Online records show actor ‘remarried one hour after divorce’

Tamara Densi and Bruce Seton before thier marriage was later dissolved in Scotland and Seton married again the same day. Picture
Tamara Densi and Bruce Seton before thier marriage was later dissolved in Scotland and Seton married again the same day. Picture
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More than 45 years after his death, a star of several classic British films has a new claim to fame.

Bruce Seton was a familiar face in the films of the 1940s and 1950s, starring in the likes of Whisky Galore!, The Cruel Sea and Fabian of the Yard.

I am pleased that we’ve been able to add a further almost quarter of a million records to the information available on ScotlandsPeople

Tim Ellis

Now it appears the character actor from Edinburgh, who died in 1969, could hold the record for the shortest time between divorce and remarriage in Scotland.

Records of births, marriages and deaths, published online for the first time today, have uncovered the extraordinary love story of the dashing actor – and soldier – 1940 who married for a second time just an hour after being divorced in a Scottish court on St Valentine’s Day.

Seton married his second wife, actress Antoinette Cellier, in a special ceremony in Edinburgh – having only an hour before been granted a divorce in the Court of Session from his first wife, Tamara Desni, an actress of Russian descent. According to the National Records of Scotland, this may be the shortest time ever between a divorce and remarriage in Scotland.

A graduate of Edinburgh Academy, Seton had been an officer in the Black Watch until leaving the army in 1932 to take up acting. He joined up again in 1939, serving as a captain with the 10th Battalion of the Cameronians (Scottish Rifles).

Seton’s marriage was one of 53,522 in Scotland in 1940, the records of which are all being made available online through the official website ScotlandsPeople.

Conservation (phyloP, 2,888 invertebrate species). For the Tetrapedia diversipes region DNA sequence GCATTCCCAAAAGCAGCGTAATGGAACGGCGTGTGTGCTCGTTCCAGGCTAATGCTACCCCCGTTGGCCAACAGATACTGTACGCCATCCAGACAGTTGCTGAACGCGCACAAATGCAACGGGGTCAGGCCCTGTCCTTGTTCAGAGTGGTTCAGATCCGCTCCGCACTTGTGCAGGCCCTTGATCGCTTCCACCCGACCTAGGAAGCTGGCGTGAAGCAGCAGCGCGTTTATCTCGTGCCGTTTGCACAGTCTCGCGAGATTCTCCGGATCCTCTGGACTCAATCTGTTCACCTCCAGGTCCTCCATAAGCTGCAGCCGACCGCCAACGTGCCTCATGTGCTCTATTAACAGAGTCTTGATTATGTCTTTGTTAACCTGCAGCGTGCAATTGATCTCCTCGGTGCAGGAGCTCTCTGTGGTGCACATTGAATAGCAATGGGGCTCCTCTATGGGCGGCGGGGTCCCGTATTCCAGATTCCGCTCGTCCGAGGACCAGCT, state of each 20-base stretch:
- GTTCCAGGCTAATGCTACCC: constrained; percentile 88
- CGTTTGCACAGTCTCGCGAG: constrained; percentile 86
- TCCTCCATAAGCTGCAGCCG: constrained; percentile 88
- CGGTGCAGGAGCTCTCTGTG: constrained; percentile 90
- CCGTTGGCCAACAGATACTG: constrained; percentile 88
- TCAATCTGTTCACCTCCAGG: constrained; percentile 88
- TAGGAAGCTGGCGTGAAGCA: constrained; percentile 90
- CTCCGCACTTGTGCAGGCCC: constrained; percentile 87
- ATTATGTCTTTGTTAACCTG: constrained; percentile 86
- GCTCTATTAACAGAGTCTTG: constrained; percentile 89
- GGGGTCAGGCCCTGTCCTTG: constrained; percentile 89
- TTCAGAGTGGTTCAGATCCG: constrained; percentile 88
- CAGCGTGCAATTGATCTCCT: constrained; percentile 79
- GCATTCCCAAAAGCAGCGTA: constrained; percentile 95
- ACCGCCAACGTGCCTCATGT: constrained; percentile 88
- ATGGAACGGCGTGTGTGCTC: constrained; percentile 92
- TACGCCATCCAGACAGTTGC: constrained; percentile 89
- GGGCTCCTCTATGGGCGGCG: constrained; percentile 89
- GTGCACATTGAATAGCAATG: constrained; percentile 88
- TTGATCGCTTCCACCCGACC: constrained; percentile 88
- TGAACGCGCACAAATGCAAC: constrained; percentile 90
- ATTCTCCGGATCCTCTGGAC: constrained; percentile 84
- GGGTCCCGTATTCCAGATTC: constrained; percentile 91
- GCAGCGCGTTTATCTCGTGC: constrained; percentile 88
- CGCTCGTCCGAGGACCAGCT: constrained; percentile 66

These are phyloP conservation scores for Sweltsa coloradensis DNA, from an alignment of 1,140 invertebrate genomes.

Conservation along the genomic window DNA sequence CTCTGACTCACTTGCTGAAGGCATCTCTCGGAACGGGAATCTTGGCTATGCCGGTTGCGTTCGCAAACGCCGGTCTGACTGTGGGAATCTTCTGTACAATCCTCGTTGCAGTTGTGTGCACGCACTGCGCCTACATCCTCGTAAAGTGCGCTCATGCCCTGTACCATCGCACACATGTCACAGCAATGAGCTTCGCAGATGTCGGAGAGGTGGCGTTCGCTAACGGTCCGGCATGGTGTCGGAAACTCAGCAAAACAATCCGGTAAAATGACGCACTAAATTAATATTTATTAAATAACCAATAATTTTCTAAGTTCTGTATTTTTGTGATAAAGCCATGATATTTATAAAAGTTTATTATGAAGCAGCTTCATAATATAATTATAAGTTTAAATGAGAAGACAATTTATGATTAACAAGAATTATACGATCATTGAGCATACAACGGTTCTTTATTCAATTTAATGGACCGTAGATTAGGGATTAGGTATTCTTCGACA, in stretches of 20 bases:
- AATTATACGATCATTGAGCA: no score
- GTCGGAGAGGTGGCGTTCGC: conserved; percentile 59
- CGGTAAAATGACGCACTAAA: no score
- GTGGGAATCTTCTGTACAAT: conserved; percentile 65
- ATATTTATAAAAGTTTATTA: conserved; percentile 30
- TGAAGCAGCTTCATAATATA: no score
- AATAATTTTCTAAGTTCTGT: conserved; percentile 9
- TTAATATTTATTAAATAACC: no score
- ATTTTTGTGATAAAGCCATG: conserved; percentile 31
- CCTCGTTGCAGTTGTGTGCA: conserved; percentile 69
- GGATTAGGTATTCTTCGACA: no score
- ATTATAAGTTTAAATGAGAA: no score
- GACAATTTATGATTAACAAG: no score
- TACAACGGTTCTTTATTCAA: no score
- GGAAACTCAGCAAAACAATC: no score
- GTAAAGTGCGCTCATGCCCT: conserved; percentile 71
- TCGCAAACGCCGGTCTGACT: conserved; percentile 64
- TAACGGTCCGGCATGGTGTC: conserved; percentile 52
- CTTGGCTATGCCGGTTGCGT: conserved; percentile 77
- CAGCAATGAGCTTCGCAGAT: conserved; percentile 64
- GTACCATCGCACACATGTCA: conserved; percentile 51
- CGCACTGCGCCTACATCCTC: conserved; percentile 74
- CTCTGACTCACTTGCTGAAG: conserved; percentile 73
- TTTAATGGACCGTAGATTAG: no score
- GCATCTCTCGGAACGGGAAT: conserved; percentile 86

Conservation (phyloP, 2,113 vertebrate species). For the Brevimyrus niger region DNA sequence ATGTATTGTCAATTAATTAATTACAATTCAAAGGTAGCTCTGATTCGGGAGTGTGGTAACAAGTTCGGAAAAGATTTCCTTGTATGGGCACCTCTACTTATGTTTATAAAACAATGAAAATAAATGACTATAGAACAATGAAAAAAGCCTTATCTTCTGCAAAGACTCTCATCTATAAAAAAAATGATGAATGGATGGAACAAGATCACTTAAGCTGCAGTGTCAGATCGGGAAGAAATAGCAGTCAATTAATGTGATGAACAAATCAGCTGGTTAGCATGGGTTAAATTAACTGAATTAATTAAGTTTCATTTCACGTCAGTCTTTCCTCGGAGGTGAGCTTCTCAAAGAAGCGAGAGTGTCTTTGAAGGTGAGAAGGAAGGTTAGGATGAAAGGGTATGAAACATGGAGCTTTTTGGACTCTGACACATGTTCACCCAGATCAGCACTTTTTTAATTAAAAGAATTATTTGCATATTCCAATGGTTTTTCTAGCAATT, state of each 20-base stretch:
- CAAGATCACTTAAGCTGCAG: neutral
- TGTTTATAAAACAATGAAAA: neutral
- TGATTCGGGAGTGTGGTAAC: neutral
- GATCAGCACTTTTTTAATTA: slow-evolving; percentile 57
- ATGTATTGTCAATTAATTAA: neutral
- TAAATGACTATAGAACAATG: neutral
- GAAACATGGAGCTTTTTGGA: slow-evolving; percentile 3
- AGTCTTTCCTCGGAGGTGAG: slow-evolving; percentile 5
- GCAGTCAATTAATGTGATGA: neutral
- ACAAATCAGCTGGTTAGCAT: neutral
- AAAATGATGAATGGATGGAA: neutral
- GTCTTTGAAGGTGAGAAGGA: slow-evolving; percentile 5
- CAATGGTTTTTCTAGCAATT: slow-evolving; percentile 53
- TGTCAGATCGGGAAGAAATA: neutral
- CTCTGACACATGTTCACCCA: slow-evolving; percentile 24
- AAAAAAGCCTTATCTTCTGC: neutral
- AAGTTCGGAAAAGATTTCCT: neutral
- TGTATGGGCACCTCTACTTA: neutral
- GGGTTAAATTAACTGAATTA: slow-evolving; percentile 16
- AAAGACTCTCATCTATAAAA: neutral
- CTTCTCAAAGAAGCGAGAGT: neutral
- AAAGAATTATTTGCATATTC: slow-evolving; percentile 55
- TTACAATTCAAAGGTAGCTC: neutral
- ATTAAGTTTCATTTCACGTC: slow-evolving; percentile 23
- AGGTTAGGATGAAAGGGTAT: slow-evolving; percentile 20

That year saw the introduction of civil marriages performed by registrars in Scottish register offices from 1 July onwards and put an end to the old Scottish form of irregular marriage by declaration in the presence of witnesses – popularly known as “Gretna Green marriages”.

A separate Marriage Act 1939 was also introduced to make easier those marriages in which one of the parties lived in Scotland and the other in England, by simplifying the public notice that had to be given of the marriage.

Although only 4 per cent of marriages from that date were performed by registrars, in 1941 more than 11 per cent of marriages were civil. This was the start of the trend that in 2014 saw 52 per cent of all Scottish marriages being conducted as civil marriages.

Tim Ellis, Registrar General and Keeper of the Records of Scotland, said: “I am pleased that we’ve been able to add a further almost quarter of a million records of births, deaths and marriages to the already substantial information available on ScotlandsPeople.

“This release, which includes civil marriages from 1940, the first time they were performed by registrars in Scottish registration offices, is an interesting reflection of a changing Scottish society at that time – and an opportune moment, too, to celebrate the important work of registrars across Scotland over many decades.”